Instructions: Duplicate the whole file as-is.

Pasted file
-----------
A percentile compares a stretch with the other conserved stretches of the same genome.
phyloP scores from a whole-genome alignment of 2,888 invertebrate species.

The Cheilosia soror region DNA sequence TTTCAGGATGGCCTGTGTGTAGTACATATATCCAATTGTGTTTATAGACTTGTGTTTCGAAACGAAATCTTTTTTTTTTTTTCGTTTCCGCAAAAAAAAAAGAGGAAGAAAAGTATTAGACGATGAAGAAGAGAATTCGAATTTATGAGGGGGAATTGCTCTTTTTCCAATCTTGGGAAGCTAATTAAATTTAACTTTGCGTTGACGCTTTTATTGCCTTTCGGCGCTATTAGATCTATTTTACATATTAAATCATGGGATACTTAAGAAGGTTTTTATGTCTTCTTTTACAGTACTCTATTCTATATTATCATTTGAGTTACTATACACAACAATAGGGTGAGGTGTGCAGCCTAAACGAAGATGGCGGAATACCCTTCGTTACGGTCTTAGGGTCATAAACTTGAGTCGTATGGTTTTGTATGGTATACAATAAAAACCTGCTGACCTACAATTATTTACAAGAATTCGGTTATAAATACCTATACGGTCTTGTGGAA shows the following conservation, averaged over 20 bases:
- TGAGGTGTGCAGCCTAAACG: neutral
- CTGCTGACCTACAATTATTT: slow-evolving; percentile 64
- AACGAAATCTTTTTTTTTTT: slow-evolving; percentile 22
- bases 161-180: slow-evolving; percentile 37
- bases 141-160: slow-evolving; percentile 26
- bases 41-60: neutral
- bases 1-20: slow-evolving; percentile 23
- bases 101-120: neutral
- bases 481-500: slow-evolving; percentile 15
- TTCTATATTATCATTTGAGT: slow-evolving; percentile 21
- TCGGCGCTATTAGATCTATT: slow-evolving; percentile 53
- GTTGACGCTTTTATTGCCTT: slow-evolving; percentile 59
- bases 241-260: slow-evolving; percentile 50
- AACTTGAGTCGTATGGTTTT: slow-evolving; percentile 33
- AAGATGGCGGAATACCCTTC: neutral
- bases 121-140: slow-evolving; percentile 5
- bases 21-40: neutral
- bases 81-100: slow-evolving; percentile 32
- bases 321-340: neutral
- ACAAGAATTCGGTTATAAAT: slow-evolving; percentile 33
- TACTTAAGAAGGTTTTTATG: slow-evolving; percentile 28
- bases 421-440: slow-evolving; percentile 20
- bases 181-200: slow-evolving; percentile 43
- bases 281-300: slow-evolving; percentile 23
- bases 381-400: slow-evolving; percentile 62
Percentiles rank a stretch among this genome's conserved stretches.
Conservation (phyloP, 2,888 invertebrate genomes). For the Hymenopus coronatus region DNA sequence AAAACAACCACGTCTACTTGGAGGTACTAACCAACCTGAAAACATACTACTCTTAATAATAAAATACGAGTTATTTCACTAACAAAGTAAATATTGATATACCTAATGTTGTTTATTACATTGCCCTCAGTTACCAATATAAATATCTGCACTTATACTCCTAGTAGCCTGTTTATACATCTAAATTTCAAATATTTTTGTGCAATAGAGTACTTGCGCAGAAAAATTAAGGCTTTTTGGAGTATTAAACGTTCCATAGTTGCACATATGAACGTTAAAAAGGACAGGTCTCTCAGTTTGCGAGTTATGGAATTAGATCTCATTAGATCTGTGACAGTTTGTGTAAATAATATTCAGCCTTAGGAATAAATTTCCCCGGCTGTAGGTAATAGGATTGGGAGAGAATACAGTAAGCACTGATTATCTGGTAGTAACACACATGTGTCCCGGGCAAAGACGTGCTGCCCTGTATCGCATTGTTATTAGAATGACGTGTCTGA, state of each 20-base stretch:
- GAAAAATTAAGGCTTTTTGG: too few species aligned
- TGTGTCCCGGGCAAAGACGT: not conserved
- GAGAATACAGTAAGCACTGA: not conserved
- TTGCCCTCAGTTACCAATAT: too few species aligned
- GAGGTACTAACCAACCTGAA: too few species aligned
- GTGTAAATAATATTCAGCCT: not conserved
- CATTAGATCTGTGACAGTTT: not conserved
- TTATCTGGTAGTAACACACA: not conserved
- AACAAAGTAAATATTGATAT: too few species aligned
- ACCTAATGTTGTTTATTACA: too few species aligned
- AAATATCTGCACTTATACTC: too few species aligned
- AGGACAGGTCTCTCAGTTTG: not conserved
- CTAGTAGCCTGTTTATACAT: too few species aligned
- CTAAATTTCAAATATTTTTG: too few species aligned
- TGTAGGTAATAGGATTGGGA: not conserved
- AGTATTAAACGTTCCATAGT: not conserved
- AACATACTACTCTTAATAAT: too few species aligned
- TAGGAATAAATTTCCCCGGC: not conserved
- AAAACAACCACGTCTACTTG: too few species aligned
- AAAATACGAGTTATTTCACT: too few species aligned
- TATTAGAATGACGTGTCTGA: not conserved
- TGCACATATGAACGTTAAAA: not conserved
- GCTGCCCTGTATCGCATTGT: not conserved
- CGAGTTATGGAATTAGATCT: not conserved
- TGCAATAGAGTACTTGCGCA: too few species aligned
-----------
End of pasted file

A percentile compares a stretch with the other conserved stretches of the same genome.
phyloP scores from a whole-genome alignment of 2,888 invertebrate species.

The Cheilosia soror region DNA sequence TTTCAGGATGGCCTGTGTGTAGTACATATATCCAATTGTGTTTATAGACTTGTGTTTCGAAACGAAATCTTTTTTTTTTTTTCGTTTCCGCAAAAAAAAAAGAGGAAGAAAAGTATTAGACGATGAAGAAGAGAATTCGAATTTATGAGGGGGAATTGCTCTTTTTCCAATCTTGGGAAGCTAATTAAATTTAACTTTGCGTTGACGCTTTTATTGCCTTTCGGCGCTATTAGATCTATTTTACATATTAAATCATGGGATACTTAAGAAGGTTTTTATGTCTTCTTTTACAGTACTCTATTCTATATTATCATTTGAGTTACTATACACAACAATAGGGTGAGGTGTGCAGCCTAAACGAAGATGGCGGAATACCCTTCGTTACGGTCTTAGGGTCATAAACTTGAGTCGTATGGTTTTGTATGGTATACAATAAAAACCTGCTGACCTACAATTATTTACAAGAATTCGGTTATAAATACCTATACGGTCTTGTGGAA shows the following conservation, averaged over 20 bases:
- TGAGGTGTGCAGCCTAAACG: neutral
- CTGCTGACCTACAATTATTT: slow-evolving; percentile 64
- AACGAAATCTTTTTTTTTTT: slow-evolving; percentile 22
- bases 161-180: slow-evolving; percentile 37
- bases 141-160: slow-evolving; percentile 26
- bases 41-60: neutral
- bases 1-20: slow-evolving; percentile 23
- bases 101-120: neutral
- bases 481-500: slow-evolving; percentile 15
- TTCTATATTATCATTTGAGT: slow-evolving; percentile 21
- TCGGCGCTATTAGATCTATT: slow-evolving; percentile 53
- GTTGACGCTTTTATTGCCTT: slow-evolving; percentile 59
- bases 241-260: slow-evolving; percentile 50
- AACTTGAGTCGTATGGTTTT: slow-evolving; percentile 33
- AAGATGGCGGAATACCCTTC: neutral
- bases 121-140: slow-evolving; percentile 5
- bases 21-40: neutral
- bases 81-100: slow-evolving; percentile 32
- bases 321-340: neutral
- ACAAGAATTCGGTTATAAAT: slow-evolving; percentile 33
- TACTTAAGAAGGTTTTTATG: slow-evolving; percentile 28
- bases 421-440: slow-evolving; percentile 20
- bases 181-200: slow-evolving; percentile 43
- bases 281-300: slow-evolving; percentile 23
- bases 381-400: slow-evolving; percentile 62
Percentiles rank a stretch among this genome's conserved stretches.
Conservation (phyloP, 2,888 invertebrate genomes). For the Hymenopus coronatus region DNA sequence AAAACAACCACGTCTACTTGGAGGTACTAACCAACCTGAAAACATACTACTCTTAATAATAAAATACGAGTTATTTCACTAACAAAGTAAATATTGATATACCTAATGTTGTTTATTACATTGCCCTCAGTTACCAATATAAATATCTGCACTTATACTCCTAGTAGCCTGTTTATACATCTAAATTTCAAATATTTTTGTGCAATAGAGTACTTGCGCAGAAAAATTAAGGCTTTTTGGAGTATTAAACGTTCCATAGTTGCACATATGAACGTTAAAAAGGACAGGTCTCTCAGTTTGCGAGTTATGGAATTAGATCTCATTAGATCTGTGACAGTTTGTGTAAATAATATTCAGCCTTAGGAATAAATTTCCCCGGCTGTAGGTAATAGGATTGGGAGAGAATACAGTAAGCACTGATTATCTGGTAGTAACACACATGTGTCCCGGGCAAAGACGTGCTGCCCTGTATCGCATTGTTATTAGAATGACGTGTCTGA, state of each 20-base stretch:
- GAAAAATTAAGGCTTTTTGG: too few species aligned
- TGTGTCCCGGGCAAAGACGT: not conserved
- GAGAATACAGTAAGCACTGA: not conserved
- TTGCCCTCAGTTACCAATAT: too few species aligned
- GAGGTACTAACCAACCTGAA: too few species aligned
- GTGTAAATAATATTCAGCCT: not conserved
- CATTAGATCTGTGACAGTTT: not conserved
- TTATCTGGTAGTAACACACA: not conserved
- AACAAAGTAAATATTGATAT: too few species aligned
- ACCTAATGTTGTTTATTACA: too few species aligned
- AAATATCTGCACTTATACTC: too few species aligned
- AGGACAGGTCTCTCAGTTTG: not conserved
- CTAGTAGCCTGTTTATACAT: too few species aligned
- CTAAATTTCAAATATTTTTG: too few species aligned
- TGTAGGTAATAGGATTGGGA: not conserved
- AGTATTAAACGTTCCATAGT: not conserved
- AACATACTACTCTTAATAAT: too few species aligned
- TAGGAATAAATTTCCCCGGC: not conserved
- AAAACAACCACGTCTACTTG: too few species aligned
- AAAATACGAGTTATTTCACT: too few species aligned
- TATTAGAATGACGTGTCTGA: not conserved
- TGCACATATGAACGTTAAAA: not conserved
- GCTGCCCTGTATCGCATTGT: not conserved
- CGAGTTATGGAATTAGATCT: not conserved
- TGCAATAGAGTACTTGCGCA: too few species aligned